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Eight questions for TV and Broadway star Andrea Martin

Comedy star Andrea Martin wraps up Seth Rudetsky’s Broadway Concert Series on Saturday, April 1, in Fort Lauderdale.

The concerts at Parker Playhouse pair Great White Way stars with pianist Rudetsky, a SiriusXM Satellite Radio star whom the New York Times dubbed “the Mayor of Broadway." In the series, Rudetsky conducts intimate onstage interviews that often reveal behind-the-scenes stories, which are peppered with performances of songs from the luminaries’ stage repertoire. Gavin Creel and Matthew Morrison appeared earlier in this year’s series.

Perhaps best known for her stint on the sketch-comedy television series “SCTV” and in movies such as “My Big Fat Greek Wedding,” Martin has also won two Tony Awards: one for the revival of “Pippin” and the other for “My Favorite Year.” She received Tony nominations for her performances in “Young Frankenstein,” “Oklahoma,” “Candide” and last season’s “Noises Off.”

Martin returns to television on April 25 with a new sitcom on NBC titled “Great News.” She is also returning in the Hulu series “Difficult People.”

Here are excerpts from a recent interview with Martin.

Is it exhilarating or terrifying not knowing what Seth will pull out of his encyclopedic knowledge of Broadway?

Because we’re really good friends … it’s always exhilarating. It really keeps me on my toes, actually. It’s kind of inspiring, really. We have set things we do in the show … but we’re really in sync with each other. He’s such a cheerleader for performers. That’s why no one ever says no to him.

Were you recently in a rainforest in St. Kitts with Seth, and you two got into a competition over who was in the best shape?

Yes! We were on a Playbill cruise. We’re both fitness enthusiasts, and we’re constantly on each other like, “If you eat this cookie, do you know how much you would have to do on the treadmill?” We’re both crazy that way. We were swinging on tree branches like Tarzan. I was showing off what I believed was my arm strength that I had gotten from doing all that trapeze work in “Pippin.” But “Pippin” was 2013. I’m still stronger than he was, and you can tell him that. I think we were the only people on the cruise in the gym in the morning. We’re crazy.

What can you tell us about your new series, “Great News”?

I can tell you that it’s really funny and premieres after “The Voice.” And it’s executive produced by Tina Fey. Nicole Richie, who is fabulous and naturally funny, is in it. We’ll have two episodes back to back on April 25. I’m really excited about it, and I think it’s what the country really needs right now. It’s just funny, old-school funny. It’s about the relationship between an overzealous, dedicated and devoted mom who goes to work at her daughter’s TV station. The mom has been out of the workforce for years, so she comes in as an intern.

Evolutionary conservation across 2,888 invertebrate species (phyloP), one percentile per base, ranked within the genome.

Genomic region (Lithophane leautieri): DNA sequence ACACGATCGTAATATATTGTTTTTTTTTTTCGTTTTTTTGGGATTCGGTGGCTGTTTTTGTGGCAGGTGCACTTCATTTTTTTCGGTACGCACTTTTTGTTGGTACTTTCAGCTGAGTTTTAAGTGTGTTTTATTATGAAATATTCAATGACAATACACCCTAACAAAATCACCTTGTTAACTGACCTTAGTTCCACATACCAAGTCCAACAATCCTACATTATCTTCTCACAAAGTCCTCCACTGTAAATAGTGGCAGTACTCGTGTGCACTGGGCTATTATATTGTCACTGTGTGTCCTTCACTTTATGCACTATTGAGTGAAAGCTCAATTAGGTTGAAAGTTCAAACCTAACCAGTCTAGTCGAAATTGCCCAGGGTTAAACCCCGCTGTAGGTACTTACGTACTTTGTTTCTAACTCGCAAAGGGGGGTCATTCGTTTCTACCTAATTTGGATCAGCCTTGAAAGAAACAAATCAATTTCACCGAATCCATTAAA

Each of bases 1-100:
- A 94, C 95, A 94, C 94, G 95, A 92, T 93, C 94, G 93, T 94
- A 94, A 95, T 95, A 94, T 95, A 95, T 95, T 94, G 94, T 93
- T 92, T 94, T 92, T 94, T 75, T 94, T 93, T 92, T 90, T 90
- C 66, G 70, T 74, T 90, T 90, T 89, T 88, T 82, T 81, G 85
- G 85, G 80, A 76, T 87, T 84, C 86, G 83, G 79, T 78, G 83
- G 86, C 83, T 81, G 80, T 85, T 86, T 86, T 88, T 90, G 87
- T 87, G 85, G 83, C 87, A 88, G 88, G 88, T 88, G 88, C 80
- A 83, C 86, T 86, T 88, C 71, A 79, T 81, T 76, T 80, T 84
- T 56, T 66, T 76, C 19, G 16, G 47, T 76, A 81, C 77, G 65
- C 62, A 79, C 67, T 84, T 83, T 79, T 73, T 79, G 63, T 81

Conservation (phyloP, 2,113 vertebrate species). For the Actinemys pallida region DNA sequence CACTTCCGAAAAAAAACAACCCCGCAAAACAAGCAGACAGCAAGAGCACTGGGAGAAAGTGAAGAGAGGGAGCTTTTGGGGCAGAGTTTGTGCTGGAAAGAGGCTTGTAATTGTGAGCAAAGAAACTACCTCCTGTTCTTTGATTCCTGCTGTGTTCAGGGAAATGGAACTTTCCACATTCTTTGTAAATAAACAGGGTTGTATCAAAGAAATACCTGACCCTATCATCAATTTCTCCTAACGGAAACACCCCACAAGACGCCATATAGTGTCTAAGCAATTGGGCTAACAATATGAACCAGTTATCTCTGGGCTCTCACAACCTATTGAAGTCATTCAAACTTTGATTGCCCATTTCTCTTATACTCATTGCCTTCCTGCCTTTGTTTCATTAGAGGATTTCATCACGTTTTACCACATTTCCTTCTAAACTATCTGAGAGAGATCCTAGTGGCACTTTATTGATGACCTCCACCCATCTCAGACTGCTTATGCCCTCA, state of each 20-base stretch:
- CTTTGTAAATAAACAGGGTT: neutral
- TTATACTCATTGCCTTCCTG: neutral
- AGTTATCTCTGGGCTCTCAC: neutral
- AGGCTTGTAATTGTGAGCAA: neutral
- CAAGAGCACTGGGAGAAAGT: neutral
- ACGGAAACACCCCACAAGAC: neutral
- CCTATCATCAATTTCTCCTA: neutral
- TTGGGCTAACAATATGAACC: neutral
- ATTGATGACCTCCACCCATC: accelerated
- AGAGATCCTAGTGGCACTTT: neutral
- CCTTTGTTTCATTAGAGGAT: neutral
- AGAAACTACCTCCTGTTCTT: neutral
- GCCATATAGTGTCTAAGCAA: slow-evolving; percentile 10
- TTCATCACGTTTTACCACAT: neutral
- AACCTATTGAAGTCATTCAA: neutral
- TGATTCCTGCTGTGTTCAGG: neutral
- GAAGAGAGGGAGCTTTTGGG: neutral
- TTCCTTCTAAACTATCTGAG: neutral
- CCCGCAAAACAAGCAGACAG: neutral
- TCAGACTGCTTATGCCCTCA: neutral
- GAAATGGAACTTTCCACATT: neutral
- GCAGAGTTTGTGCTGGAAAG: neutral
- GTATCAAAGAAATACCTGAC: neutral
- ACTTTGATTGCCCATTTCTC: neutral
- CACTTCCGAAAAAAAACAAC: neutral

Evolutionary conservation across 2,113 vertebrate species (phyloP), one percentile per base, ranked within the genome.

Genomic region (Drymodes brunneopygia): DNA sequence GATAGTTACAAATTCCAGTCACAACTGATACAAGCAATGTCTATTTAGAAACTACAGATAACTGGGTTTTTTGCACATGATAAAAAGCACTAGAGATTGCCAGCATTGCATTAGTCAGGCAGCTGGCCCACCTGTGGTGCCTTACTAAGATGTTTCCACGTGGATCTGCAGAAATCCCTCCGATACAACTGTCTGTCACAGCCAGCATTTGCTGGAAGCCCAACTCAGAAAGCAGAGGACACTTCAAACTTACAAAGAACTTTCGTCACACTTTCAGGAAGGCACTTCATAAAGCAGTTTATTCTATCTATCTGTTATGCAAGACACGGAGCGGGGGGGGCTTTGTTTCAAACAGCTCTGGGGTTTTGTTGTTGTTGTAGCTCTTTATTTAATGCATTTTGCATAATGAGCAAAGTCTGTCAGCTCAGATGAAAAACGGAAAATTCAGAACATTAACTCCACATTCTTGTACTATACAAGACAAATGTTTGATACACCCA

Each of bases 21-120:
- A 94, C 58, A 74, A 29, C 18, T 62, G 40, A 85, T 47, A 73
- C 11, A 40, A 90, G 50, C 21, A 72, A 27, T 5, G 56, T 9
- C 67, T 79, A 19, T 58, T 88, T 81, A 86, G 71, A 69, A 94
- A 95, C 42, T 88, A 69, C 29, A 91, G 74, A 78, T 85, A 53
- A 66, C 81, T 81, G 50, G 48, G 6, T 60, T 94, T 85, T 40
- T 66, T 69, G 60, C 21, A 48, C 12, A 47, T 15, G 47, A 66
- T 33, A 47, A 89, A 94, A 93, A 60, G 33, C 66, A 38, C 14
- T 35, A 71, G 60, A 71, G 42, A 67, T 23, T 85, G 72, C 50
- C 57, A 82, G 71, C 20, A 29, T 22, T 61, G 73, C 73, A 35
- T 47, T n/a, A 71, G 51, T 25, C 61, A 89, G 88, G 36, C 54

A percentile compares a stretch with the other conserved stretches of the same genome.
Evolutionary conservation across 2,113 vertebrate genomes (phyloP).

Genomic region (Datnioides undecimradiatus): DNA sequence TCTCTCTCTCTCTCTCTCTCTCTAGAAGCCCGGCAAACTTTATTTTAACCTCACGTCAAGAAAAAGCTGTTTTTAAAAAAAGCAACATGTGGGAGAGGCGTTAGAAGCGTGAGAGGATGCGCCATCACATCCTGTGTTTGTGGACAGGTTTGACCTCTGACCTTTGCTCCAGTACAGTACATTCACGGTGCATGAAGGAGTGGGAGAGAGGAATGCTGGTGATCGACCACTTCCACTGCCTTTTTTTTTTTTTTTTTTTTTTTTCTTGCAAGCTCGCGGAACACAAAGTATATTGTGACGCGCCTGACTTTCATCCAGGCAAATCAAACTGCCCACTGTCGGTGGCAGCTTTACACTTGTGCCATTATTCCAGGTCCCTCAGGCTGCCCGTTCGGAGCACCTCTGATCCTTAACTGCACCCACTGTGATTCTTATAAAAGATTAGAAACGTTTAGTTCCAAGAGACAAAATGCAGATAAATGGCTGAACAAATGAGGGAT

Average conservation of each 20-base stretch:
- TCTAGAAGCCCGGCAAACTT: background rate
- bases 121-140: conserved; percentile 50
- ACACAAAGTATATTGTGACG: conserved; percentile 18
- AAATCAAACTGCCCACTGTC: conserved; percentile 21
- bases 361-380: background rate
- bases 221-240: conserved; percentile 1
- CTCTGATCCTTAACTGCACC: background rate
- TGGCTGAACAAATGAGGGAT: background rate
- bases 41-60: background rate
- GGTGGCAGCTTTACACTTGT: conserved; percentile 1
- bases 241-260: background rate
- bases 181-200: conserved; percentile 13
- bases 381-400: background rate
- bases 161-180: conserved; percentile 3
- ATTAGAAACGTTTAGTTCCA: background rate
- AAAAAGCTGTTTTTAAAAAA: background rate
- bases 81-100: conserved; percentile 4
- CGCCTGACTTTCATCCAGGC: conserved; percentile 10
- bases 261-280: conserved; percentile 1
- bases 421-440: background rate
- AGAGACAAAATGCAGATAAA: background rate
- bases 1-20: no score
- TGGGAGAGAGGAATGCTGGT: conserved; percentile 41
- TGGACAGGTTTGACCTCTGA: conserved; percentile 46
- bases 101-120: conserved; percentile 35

And you’re also returning in “Difficult People,” right?

I’m shooting it right now. This is the third season. Now, that is a completely different and really funny show. This is about really difficult people, and it’s a really hip show that is immersed in pop culture, none of which I know anything about, so I’m always faking my acting. There are a lot of comedians and celebrities that love popping in for a guest spot. We shoot in New York, and it’s very urban. But in both, I play a mom, but very different. In “Great News,” I play a cheerful, unconditional loving mom. In “Difficult People,” I do not.

You did “Hairspray Live.” If you could do any Broadway show on TV, what would it be?

Jeepers. I wish I weren’t too old for “Once Upon a Mattress,” but that has kind of passed me by. Ooh, maybe “Bye, Bye Birdie,” which they are doing next year. Boy, you got me.

How about “Young Frankenstein”?

Yes! Then, I could say, “He was my BOYFRIEND!” Oh, thank you for that.

Can you talk a little about your work for the Children of Armenia Fund (

I host their gala every year. I’ve been doing it for 12 years. It’s a huge passion of mine. In fact, I was with them over the weekend, the president of COAF. They gave me my birthday gift. It’s the Andrea Martin Center for the Performing Arts, right in the middle of this poor, rural village in Armenia, which everyone has forgotten. [COAF] raises funds for schools and clinics because they have no medical care there. The kids who have benefited from the schools have all gone on to learn English and become exchange students here. It’s very moving. … I am Armenian on both sides, so it is very meaningful to me. A big thing is it’s all done under the radar. It’s not politically intruded upon. One hundred percent goes to the programs. With most charities, 30 percent to 40 percent goes to the actual cause, and the rest is administration. But 100 percent of what we raise goes to self-sustaining villages, and that is really unheard of.

Have you ever been to Florida?

My dad used to live in Boca Raton. I would go to the Boca Beach Club. I think that’s the name of it. He died in ’94. But we used to go to Lauderdale all the time. My stepmother is now remarried, but she’s coming to this show. And my hairdresser is going to be in Miami that weekend, and he’s driving up. And the first show I ever did was [a touring production of] “You’re a Good Man, Charlie Brown,” and we played Fort Lauderdale. That was in 1971, I think. I can’t remember, but I can’t wait to come back.

Andrea Martin will perform 8 p.m. Saturday, April 1, at Parker Playhouse, 707 NE Eighth St., in Fort Lauderdale (in Holiday Park). Tickets cost $37-$123. To order, call 954-462-0222 or go to

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